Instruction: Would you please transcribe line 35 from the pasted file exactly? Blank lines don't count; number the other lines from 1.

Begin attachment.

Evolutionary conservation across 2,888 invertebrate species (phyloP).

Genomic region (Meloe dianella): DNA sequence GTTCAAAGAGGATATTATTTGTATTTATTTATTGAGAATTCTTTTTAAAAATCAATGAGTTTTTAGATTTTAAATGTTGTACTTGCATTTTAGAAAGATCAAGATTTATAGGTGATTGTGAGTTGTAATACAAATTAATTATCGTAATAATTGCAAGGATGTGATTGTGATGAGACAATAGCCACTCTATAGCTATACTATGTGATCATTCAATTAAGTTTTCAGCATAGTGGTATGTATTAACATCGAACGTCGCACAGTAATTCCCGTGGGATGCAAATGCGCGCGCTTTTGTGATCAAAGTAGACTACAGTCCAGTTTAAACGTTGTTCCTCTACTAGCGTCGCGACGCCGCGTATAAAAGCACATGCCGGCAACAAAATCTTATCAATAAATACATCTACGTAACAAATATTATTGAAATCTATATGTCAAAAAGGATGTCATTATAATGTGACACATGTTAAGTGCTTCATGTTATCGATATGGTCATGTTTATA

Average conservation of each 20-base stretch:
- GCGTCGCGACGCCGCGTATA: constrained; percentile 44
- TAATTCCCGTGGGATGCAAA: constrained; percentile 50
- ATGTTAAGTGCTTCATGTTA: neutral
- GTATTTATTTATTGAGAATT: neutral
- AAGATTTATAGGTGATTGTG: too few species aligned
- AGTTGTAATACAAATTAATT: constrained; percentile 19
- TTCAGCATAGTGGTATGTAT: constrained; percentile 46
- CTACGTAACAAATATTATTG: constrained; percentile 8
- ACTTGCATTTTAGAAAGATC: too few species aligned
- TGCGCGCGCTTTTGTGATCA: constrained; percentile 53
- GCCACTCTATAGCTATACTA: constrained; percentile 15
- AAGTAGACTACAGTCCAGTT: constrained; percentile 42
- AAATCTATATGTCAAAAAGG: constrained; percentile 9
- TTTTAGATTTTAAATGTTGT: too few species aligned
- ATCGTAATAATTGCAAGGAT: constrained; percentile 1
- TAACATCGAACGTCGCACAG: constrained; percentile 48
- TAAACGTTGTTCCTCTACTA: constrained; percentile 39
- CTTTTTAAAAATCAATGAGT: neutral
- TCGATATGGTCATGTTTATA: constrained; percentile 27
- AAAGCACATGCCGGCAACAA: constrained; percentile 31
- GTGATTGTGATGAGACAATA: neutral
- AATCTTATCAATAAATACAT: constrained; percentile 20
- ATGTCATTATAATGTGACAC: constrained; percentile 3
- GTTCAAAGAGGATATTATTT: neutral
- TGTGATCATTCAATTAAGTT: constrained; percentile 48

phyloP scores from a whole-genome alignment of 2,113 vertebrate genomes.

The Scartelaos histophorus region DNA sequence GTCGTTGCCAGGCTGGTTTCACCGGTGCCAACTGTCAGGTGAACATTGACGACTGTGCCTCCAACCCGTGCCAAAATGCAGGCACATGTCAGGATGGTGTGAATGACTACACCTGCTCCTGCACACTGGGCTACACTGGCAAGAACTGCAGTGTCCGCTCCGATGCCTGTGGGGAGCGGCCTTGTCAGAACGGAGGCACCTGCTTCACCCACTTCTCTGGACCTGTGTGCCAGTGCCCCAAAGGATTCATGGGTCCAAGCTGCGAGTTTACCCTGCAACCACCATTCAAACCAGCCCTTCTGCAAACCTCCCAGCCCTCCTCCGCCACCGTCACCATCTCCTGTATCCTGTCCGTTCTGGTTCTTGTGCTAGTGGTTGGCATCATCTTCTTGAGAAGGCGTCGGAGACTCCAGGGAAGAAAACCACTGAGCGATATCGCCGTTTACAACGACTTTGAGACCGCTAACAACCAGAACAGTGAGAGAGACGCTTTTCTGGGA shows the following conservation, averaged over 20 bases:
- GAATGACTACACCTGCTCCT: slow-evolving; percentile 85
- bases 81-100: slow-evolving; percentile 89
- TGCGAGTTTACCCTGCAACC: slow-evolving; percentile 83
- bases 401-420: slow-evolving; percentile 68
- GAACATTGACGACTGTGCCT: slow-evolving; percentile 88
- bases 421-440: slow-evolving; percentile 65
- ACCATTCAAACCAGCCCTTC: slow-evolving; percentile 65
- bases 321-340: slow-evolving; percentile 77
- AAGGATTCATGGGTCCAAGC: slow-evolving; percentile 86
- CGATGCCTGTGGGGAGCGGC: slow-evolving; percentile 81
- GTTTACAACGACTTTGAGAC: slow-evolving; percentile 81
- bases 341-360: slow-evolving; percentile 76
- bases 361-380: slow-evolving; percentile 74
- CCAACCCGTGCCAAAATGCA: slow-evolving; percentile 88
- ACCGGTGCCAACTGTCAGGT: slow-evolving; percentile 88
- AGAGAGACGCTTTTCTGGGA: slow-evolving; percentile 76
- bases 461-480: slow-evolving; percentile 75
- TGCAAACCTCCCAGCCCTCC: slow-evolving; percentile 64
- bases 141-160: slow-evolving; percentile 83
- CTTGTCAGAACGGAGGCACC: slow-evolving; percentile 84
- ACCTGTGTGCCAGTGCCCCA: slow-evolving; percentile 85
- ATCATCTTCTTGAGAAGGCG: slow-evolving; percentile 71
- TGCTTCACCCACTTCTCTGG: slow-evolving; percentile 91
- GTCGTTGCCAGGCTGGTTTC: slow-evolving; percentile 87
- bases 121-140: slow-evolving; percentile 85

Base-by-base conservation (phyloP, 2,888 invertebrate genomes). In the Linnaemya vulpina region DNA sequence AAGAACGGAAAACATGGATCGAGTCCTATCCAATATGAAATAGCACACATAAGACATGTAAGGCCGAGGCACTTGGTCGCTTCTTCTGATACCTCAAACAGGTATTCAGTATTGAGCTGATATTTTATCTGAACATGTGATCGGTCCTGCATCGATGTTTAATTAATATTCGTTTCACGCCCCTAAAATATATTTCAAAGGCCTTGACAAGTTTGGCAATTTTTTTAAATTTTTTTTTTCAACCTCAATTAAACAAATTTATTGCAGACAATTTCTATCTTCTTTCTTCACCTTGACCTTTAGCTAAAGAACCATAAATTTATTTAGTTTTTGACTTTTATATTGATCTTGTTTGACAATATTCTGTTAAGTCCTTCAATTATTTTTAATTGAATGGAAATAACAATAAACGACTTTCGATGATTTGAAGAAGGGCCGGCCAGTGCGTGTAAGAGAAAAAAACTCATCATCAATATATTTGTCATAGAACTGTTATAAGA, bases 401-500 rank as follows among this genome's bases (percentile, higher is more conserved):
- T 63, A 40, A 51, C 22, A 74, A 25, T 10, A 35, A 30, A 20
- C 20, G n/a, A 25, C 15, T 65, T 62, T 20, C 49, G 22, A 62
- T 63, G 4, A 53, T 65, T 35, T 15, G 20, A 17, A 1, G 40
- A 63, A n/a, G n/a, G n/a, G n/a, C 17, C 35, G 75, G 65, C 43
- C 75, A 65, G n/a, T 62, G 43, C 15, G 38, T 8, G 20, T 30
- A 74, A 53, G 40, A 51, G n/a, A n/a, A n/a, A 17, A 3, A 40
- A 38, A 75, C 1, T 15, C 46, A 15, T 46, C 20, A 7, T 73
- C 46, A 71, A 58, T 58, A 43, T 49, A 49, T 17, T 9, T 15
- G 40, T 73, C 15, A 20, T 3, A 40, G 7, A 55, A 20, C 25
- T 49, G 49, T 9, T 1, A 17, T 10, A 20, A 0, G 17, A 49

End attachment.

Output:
- GAACATTGACGACTGTGCCT: slow-evolving; percentile 88